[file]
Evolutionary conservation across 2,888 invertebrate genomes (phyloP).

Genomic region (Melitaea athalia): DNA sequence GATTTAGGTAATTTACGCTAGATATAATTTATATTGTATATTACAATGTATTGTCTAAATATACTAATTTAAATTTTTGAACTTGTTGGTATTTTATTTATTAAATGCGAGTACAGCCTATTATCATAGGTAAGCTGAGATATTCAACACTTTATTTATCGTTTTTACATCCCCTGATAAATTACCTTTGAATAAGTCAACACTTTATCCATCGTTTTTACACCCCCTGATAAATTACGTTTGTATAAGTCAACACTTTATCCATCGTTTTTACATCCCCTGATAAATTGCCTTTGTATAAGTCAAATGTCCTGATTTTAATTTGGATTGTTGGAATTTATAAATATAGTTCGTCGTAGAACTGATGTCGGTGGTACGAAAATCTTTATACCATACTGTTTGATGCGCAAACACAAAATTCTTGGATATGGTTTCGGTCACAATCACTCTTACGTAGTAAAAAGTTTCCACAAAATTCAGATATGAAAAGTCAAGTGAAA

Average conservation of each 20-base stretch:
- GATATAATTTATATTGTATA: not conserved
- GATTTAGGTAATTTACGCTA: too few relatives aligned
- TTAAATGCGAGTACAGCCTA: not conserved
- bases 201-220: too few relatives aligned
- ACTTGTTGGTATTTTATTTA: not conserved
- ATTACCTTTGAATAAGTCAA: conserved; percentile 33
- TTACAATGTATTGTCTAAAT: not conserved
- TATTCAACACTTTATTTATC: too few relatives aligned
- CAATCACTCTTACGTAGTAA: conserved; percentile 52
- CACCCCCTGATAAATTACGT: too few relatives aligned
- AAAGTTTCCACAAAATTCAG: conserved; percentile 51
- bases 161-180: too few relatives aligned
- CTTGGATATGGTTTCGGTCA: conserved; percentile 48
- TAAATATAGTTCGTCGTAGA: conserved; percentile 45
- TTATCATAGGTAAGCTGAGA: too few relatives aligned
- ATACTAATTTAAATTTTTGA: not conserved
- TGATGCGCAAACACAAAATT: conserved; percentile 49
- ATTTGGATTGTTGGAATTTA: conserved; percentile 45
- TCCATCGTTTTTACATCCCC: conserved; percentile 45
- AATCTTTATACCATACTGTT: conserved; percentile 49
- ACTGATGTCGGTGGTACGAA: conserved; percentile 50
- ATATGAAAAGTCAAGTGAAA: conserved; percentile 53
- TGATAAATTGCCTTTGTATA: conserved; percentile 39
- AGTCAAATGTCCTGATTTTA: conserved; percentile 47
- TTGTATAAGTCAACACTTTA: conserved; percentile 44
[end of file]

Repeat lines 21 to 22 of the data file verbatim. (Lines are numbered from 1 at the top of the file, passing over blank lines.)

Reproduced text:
- ATTTGGATTGTTGGAATTTA: conserved; percentile 45
- TCCATCGTTTTTACATCCCC: conserved; percentile 45